For the first time there will be access to carer payment paid in respect of a child on a short-term or episodic basis. Episodic care will cover care required for recurring conditions where the care recipient is aged under 16 years and each episode is expected to last at least three months and less than six months. Episodic care will cover care required for recurring conditions where the care recipient is aged under 16 years and each episode is expected to last at least three months and less than six months. This could include, for example, treatments for medical conditions such as cancer, brain injury or mental illness. Short-term care will apply if the care recipient is aged under 16 years and has a condition that is expected to be short term from a one-off incident. Some short and intensive treatments for childhood cancer may also fit this category. There will be more generous arrangements for carers of children who are in hospital so the carers can keep their carer payment, and if payable their carer allowance, while the child is in hospital. This means that the current limit on payment in these circumstances of 63 days in a calendar year will no longer apply and will be replaced by a 12-week review cycle.

The qualification rules will also be relaxed in the tragic situation of a person caring for a child with a terminal illness. The current criteria require a medical professional to certify that the child has a terminal condition and will not live for substantially longer than 12 months. This will be replaced with a process that assesses the average life expectancy for a child with the same or a similar condition and provides for payment on that less intrusive basis. The basic qualification conditions for carer payment within the amendments remain much the same as in the existing legislation. Basically, the carer must provide constant care to a care receiver who has high-care needs, provide that care in the home of the care receiver and be an Australian resident. However, there is a new feature included in the proposed new amendments: the constant care provided by the carer must severely restrict the carer’s capacity to undertake paid employment.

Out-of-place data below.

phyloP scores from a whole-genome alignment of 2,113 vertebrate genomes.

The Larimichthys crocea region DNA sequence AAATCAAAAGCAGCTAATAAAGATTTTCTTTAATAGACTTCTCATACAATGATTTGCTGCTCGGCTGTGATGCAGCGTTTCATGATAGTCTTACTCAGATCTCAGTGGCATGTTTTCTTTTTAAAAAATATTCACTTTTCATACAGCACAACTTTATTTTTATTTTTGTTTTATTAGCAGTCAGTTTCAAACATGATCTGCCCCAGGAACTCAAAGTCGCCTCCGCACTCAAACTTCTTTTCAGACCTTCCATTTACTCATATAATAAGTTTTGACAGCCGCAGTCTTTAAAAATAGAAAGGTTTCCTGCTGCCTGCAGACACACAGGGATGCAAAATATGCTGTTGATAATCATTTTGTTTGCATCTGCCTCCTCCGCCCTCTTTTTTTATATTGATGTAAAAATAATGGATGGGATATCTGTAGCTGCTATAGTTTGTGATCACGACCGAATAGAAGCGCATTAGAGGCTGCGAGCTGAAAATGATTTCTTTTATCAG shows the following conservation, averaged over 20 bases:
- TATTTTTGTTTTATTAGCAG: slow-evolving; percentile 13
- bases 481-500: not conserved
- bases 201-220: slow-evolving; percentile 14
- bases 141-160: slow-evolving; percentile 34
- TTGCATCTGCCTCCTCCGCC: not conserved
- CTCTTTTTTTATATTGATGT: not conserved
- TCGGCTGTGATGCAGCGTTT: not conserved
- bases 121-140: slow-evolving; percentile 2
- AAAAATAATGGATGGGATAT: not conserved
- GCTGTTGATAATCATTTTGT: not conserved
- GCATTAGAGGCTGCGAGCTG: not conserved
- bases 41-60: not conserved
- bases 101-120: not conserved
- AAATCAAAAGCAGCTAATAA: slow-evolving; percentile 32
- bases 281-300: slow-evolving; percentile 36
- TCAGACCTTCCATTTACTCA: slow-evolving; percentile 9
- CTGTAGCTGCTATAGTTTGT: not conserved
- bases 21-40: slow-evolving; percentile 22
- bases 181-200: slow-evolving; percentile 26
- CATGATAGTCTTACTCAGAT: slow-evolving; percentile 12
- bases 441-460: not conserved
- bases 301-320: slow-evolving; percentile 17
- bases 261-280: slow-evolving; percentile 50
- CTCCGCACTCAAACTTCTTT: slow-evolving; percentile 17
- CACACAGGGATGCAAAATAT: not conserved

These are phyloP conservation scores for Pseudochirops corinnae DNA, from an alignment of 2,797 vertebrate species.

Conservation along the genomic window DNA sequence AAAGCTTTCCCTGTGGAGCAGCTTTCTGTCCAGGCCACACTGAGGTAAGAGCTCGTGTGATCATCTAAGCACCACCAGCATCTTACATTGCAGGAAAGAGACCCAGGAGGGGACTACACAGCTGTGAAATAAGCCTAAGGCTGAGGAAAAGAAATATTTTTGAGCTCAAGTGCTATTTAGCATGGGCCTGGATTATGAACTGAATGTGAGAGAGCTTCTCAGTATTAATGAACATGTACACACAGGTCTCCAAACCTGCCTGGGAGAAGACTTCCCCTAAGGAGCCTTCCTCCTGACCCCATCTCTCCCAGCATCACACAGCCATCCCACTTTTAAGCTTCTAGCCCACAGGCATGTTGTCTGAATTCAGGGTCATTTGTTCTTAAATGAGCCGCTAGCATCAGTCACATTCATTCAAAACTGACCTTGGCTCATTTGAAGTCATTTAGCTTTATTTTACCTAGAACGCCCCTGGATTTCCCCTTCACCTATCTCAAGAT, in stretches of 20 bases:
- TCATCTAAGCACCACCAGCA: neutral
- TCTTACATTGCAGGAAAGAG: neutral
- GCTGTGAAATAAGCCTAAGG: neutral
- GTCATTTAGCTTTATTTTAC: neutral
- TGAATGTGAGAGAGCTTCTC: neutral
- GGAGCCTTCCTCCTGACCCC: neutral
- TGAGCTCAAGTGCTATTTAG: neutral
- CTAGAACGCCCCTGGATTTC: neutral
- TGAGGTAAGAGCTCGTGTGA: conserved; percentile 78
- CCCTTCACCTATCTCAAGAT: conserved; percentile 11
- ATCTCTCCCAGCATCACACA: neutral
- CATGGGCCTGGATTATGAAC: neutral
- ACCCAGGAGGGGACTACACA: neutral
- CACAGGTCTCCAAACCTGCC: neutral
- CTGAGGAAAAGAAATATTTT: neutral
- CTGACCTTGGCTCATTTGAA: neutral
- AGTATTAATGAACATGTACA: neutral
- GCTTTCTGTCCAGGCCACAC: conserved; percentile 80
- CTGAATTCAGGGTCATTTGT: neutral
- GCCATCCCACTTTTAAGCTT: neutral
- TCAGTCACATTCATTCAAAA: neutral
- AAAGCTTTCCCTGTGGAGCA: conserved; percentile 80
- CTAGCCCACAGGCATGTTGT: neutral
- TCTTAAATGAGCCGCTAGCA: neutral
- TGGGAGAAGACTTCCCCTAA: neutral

The bill also amends some of the carer allowance provisions in the social security law. Carer allowance is an income supplement for people who provide daily at-home care and attention to an adult or child who has a physical, intellectual or psychiatric disability that is permanent and likely to affect the person for an extended period. Carer allowance is not means tested and may be paid in addition to an income support payment. A person in receipt of carer payment in respect of a child will become automatically eligible for carer allowance. These measures provide a more flexible and accessible income support payment for Australians facing some of the toughest circumstances, and certainly those of a very emotional basis—caring for a child with severe disability or a severe medical condition. As has been said by previous speakers, there would be very few of us who have not been touched by those either in our families or close to us who are caring for a child in these circumstances. This bill is the inevitable legislative response to an initiative that was commenced previously. It is part of a 2008 budget measure and will cost $271 million over four years.

As we all know, carers take on a huge role in caring for their loved ones, frail or disabled. The emotional pressure of this care is often cumulative. Care is often required for 24 hours a day, seven days a week, and the demands on carers are so great that carers often end up needing care themselves, or at least access to regular respite. I am hopeful that the amendments in this bill will further assist the many carers in my electorate of Forrest to access the help they require to continue their very dedicated and diligent work. One such deserving person in my electorate is Susan Keddie, from Gelorup, who cares for her mother, who lives in Allanson, a 110-kilometre round trip. Ms Keddie still needs further financial assistance with travel and petrol costs as she makes the round trip each day to care for her mother. As we have heard here, we all know that carers are the unsung heroes in all of our communities. Their contribution cannot be measured or quantified, but it is an extensive contribution.